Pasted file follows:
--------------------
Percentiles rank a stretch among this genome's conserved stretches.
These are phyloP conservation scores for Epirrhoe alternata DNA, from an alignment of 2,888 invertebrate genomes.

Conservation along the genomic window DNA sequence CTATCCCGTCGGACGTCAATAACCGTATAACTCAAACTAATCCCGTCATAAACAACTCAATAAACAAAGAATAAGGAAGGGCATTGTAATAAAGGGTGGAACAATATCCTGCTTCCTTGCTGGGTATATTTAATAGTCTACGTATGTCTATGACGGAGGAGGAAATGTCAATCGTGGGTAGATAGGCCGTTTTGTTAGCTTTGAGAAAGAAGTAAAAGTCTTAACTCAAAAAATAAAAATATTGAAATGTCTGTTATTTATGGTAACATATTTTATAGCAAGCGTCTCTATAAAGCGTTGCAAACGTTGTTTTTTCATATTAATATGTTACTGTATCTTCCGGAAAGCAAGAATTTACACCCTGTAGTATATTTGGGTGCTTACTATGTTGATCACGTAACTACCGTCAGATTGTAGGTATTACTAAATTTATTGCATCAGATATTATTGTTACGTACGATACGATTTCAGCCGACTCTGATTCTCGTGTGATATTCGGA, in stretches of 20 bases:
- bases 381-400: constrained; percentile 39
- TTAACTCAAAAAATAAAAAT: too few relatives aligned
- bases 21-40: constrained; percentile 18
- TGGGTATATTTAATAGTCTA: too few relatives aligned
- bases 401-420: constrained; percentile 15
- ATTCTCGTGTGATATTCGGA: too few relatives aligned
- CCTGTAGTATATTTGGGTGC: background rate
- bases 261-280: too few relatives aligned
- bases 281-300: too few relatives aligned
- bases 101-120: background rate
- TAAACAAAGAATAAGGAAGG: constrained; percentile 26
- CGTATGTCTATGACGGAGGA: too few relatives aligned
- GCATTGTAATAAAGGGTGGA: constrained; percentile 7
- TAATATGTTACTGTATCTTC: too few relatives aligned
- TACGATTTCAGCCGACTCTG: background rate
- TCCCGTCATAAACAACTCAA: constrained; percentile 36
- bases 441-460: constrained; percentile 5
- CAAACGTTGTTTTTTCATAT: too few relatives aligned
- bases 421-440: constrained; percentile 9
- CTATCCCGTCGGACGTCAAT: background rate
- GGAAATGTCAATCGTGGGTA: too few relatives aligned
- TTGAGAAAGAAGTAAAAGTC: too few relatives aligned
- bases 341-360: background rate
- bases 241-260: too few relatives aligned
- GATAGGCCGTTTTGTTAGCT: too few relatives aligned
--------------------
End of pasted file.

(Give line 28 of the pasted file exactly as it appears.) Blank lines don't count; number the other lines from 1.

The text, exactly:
- GATAGGCCGTTTTGTTAGCT: too few relatives aligned